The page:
valencia-bell-tower-at-church

valencia-city-streets
Our key aim was to see the spectacle of the Calatrava buildings of the renowned Science Park.  We walked the few kilometres east in the parkland strip from the historic centre.  We passed under several bridges, observed many differing installations of sculptures and sports equipment before reaching the glass-fronted house of the Palau De La Musica.

valencia-palau-de-les-arts-reina-sofia

valencia-n-at-museu-de-les-ciencies

Walking on, we reached the Palau de les Arts Reina Sofia, the first building in the futuristic series by Calatrava.  Here we sat a while and ate lunch, watching the long domed white building, like a squat bird, reflected in the shallow pool in front.  A large steel statue of a figurative Neptune rose from the water in front.  As we ate the weather visibly brightened and we retained hope of blue skies to help frame the buildings for us.

valencia-hemisferic-reflected

valencia-science-park-panorama

Up close, the huge domed white enclosure was surfaced with random sized ‘crazy paving’ mosaic tiling, the same finish as the shallow pool walls and public benching within the complex. The effect was impressive over both small areas and large expanses.

We passed the winking eyeball of the Hemisfèric building, so beautifully reflected in the shallow pools. We walked the length of the more angular Museu de les Ciències, marvelling at how the change of angle and perspective affected the look of each building greatly.  The parabolic glasshouse with giant tiled stars, called the Umbracle, sat high above the lower walkways down at water level.  Two road bridges crossed the Science Park, with similar sculpted, angular supports forming interesting shadows and reflections.  Cypress trees set in tiled tree pits lined the pools, adding a level of colour and softness to the white edges.

valencia-science-park-overview

valencia-science-park-cyclist-reflection

We walked through the Museu de les Ciències, the only open building in the complex, before exiting at another pool with views across to the dark blue Agora building.  Beyond this lay the Oceanogràphic park, a series of smaller buildings housing the largest Aquarium in Europe and no doubt all manner of sea animal related fun.  We were just here to look.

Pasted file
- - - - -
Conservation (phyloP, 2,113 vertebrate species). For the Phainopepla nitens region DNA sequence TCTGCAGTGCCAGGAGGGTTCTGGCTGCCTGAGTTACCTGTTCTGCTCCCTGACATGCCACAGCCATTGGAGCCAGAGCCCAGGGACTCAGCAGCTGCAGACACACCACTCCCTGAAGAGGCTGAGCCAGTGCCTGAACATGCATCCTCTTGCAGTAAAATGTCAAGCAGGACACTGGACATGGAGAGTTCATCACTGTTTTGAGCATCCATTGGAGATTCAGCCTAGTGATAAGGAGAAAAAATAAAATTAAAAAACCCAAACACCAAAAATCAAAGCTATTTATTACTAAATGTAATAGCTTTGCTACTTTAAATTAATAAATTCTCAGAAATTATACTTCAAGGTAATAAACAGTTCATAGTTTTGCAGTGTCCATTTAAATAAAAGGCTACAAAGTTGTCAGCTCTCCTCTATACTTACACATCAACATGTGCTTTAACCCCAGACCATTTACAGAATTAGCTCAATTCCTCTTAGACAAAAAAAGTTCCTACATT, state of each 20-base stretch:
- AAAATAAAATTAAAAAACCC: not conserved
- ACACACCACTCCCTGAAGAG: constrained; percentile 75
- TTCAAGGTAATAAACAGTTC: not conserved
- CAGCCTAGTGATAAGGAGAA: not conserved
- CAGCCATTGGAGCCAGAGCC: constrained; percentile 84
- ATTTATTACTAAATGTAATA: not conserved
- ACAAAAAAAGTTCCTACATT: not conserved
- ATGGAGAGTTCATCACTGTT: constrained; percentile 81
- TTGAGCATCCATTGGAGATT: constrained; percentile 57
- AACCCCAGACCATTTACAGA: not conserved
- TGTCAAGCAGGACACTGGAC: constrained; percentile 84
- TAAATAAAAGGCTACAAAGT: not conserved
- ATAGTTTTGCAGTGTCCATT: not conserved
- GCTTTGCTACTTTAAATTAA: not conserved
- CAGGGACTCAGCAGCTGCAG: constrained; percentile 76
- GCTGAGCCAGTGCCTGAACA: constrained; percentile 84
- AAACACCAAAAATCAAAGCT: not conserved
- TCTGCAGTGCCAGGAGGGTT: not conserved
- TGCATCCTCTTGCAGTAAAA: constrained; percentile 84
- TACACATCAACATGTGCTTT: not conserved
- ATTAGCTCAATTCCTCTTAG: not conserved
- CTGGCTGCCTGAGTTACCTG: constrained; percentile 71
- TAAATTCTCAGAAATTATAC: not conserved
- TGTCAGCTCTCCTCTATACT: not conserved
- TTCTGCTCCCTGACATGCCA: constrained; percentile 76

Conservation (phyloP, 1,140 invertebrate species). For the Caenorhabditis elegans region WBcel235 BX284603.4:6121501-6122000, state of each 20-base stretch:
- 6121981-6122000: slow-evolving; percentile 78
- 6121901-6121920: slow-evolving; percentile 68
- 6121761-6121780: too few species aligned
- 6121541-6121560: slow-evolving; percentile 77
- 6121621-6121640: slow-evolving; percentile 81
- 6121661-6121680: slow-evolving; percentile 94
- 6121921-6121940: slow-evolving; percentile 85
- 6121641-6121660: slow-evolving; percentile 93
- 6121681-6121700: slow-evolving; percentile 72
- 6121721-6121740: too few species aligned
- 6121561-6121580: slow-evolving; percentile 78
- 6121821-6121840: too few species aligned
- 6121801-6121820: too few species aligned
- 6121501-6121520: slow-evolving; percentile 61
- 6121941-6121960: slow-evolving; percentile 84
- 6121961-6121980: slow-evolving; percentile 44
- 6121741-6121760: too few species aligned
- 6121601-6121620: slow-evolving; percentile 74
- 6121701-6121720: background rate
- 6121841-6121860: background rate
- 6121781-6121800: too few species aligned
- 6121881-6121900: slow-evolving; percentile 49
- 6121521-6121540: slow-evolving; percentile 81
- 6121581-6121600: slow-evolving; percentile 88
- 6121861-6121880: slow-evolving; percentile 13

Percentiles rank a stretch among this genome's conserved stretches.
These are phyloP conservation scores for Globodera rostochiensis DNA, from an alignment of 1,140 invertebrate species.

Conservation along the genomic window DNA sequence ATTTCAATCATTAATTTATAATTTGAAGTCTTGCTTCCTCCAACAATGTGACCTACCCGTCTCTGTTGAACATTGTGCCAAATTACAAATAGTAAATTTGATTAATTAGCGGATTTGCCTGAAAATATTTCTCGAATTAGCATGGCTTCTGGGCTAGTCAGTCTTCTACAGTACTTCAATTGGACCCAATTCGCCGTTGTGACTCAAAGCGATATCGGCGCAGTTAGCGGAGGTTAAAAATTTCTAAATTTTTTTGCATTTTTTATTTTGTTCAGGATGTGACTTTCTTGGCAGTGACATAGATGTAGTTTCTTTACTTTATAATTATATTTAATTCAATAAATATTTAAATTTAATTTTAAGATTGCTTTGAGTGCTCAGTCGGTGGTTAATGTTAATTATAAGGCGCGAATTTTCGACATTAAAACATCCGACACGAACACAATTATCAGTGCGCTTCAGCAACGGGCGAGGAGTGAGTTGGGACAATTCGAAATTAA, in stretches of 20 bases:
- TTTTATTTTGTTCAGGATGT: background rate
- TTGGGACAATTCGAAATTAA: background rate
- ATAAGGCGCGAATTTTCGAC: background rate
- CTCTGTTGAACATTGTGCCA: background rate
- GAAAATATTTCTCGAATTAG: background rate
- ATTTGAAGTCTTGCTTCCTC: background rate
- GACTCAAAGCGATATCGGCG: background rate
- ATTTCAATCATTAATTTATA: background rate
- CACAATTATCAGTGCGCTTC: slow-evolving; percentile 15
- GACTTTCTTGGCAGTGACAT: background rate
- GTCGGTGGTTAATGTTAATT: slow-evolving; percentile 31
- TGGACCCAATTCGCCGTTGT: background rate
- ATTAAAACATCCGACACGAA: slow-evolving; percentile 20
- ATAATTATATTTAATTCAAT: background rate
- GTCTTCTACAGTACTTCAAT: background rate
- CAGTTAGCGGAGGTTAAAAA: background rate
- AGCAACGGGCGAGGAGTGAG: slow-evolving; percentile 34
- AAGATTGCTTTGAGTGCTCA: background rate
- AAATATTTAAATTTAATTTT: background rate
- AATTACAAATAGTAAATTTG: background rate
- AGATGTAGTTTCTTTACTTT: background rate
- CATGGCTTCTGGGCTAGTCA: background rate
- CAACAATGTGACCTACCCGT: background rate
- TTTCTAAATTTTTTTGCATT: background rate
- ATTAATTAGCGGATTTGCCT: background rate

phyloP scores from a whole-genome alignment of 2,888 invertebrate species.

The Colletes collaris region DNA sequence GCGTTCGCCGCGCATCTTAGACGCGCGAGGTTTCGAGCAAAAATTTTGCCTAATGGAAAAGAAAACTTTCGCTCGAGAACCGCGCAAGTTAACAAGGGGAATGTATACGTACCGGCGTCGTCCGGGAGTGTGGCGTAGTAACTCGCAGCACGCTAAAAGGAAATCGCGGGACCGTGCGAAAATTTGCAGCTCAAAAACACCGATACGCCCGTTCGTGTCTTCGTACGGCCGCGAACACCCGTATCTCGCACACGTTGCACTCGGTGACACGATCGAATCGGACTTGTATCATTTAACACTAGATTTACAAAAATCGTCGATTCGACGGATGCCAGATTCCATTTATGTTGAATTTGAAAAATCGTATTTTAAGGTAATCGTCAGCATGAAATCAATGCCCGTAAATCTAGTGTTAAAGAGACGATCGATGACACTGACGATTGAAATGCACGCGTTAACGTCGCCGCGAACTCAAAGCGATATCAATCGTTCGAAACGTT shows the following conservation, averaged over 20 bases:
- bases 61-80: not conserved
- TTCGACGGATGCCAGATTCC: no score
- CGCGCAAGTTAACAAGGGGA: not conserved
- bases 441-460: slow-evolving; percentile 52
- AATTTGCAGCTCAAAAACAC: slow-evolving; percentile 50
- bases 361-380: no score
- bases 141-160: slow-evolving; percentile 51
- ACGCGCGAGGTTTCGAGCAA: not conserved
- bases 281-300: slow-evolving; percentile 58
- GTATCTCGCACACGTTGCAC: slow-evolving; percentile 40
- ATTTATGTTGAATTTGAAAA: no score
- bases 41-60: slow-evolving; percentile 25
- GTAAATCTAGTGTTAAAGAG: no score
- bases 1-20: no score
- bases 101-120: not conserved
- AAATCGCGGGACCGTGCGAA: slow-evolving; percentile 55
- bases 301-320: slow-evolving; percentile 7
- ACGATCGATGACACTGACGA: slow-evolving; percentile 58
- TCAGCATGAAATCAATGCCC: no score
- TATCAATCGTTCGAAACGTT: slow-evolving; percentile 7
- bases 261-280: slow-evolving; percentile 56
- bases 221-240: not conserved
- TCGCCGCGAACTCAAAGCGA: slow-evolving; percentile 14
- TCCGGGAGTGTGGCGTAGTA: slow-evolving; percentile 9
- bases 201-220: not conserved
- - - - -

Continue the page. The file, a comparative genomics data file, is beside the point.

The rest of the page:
valencia-inside-the-umbracle

valencia-a-outside-museu-de-les-ciencies

We continued our walk into more seedier areas near the harbour and back around to the marina, to get a feel of another side of the city.  We passed isolated apartment blocks and overgrown development sites selling dreams to any who would listen. The look here was very different, scruffy and tired, like most cities originally born from ports. The wound of losing heavy industry is a difficult transformation for any city, and takes time to heal. The regeneration of the sea frontage was fortunately underway and the area was, slowly it seemed, being reborn into a desirable residential area.

valencia-port-aurthority-building

valencia-harbour-crane

We had walked nearly ten miles through this city full of surprises, and we were tired from our efforts, yet so glad to have seen so many differing facets of the city.  A last quick walk to the nearest metro and we returned contentedly on the same efficient train to our base in the north, for a well earned cup of tea.